Tuesday, November 08, 2022

Reader's Diary #2054 - Kate Beaton: Ducks


A few years back I read Sheila Watt-Cloutier's The Right to be Cold and one of the things that has stayed with me was the way she called out other climate change activists for pushing the polar bear as the mascot for their movement. Watt-Cloutier respects polar bears, to be clear, but she (rightfully) took issue with the idea that this is what would motivate people when there's a very real people angle right there in the way climate change is, and will, affect the Inuit. 

I found myself thinking of this a lot when reading Kate Beaton's Ducks and wondering when there'd ever be mention of the titular fowl. The book, in actuality, is about her 2 years working in the Alberta Oil Sands to pay off her student loans and especially the misogyny, sexual harassment, and assaults she and other women dealt with. There are other themes on the health (emotional and physical) of workers and the lip service (at best) paid by the companies. Still, as she notes briefly, it was the discovery of dead ducks that got the public outraged.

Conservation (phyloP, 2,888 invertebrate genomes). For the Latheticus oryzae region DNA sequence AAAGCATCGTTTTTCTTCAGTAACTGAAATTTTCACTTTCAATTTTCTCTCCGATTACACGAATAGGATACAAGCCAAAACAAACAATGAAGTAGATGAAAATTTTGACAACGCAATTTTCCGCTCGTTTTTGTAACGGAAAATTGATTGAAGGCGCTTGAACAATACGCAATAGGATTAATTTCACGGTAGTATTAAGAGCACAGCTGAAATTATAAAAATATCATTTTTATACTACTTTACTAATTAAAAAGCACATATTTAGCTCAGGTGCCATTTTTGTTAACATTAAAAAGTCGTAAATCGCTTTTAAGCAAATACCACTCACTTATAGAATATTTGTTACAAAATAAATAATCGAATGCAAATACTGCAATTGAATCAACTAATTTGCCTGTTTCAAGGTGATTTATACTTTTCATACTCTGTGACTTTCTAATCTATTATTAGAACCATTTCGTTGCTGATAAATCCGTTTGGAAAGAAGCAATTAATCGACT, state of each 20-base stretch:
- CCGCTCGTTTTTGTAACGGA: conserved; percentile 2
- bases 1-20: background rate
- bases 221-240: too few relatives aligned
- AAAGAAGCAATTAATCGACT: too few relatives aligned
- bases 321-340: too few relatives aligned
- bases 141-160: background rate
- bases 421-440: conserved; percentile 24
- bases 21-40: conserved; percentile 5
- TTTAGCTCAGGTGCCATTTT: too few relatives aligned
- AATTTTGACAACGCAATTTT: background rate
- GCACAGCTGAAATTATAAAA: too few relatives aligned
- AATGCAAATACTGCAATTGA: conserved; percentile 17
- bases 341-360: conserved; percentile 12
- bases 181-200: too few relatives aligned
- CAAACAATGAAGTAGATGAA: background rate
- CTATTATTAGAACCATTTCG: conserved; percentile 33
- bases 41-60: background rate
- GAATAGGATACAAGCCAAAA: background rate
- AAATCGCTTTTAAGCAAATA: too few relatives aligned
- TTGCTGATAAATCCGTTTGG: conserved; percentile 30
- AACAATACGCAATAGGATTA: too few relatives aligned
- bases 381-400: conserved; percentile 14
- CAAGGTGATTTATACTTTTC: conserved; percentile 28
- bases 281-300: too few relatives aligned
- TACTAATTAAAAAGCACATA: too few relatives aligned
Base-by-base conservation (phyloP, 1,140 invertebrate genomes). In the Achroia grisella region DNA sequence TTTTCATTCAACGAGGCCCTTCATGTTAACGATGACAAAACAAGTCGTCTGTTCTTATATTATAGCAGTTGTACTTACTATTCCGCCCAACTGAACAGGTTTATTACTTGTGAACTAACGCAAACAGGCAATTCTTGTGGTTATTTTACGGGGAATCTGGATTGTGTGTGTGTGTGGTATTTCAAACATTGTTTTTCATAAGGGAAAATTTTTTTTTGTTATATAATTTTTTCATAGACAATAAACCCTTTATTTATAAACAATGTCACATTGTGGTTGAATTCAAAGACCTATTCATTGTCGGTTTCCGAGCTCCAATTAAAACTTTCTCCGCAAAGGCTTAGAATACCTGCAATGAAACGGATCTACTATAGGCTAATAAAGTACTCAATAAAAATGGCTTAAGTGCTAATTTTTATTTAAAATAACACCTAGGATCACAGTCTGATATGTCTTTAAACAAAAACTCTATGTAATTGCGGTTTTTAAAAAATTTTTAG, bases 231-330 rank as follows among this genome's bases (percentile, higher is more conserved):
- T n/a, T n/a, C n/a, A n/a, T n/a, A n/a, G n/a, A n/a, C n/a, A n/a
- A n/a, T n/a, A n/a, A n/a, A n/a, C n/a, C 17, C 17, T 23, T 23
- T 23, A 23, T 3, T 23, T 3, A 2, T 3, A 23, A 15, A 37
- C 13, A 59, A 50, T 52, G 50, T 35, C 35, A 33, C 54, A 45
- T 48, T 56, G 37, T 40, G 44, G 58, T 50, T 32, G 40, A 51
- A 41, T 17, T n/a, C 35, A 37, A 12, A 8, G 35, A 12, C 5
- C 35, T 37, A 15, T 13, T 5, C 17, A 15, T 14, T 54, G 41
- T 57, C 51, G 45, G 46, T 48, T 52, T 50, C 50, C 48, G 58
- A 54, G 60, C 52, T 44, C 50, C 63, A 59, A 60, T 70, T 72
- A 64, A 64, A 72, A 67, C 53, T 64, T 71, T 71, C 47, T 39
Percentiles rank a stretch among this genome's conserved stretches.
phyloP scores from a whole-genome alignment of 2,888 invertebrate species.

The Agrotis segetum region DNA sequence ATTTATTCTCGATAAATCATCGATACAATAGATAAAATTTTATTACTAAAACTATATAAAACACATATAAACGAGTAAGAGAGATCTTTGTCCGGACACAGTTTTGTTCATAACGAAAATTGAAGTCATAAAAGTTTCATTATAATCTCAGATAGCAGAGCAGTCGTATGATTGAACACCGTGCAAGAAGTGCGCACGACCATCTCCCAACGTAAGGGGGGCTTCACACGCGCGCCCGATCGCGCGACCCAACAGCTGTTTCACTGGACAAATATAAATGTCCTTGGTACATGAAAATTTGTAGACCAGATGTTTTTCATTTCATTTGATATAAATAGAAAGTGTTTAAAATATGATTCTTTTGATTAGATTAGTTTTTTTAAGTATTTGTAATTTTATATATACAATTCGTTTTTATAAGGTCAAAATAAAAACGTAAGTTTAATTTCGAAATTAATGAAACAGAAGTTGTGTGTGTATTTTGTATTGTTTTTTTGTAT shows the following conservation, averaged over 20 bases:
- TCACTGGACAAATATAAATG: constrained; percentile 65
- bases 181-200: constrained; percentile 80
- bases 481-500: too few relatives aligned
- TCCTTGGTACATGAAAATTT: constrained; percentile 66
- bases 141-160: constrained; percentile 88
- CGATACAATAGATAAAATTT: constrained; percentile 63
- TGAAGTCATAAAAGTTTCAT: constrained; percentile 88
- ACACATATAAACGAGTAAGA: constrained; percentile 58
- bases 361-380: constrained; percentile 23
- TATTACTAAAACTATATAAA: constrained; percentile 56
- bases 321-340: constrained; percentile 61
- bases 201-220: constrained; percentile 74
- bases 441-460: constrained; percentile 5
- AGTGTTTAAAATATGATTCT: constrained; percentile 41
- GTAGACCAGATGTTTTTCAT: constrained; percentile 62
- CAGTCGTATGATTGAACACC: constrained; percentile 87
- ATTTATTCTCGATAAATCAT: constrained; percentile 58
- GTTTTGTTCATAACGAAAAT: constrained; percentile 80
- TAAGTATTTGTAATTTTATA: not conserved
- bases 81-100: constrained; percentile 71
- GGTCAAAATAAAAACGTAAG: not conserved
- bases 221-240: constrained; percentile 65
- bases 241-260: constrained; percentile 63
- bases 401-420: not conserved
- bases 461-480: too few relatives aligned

Having worked my entire life in female dominated work, such stories always seem shocking but far removed to me. Like, I knew they existed, but still that it would be some blunt, so commonplace, is still headshaking and angering. But I think it was Beaton's personal approach, and even empathy to an extent, that really touched me. 

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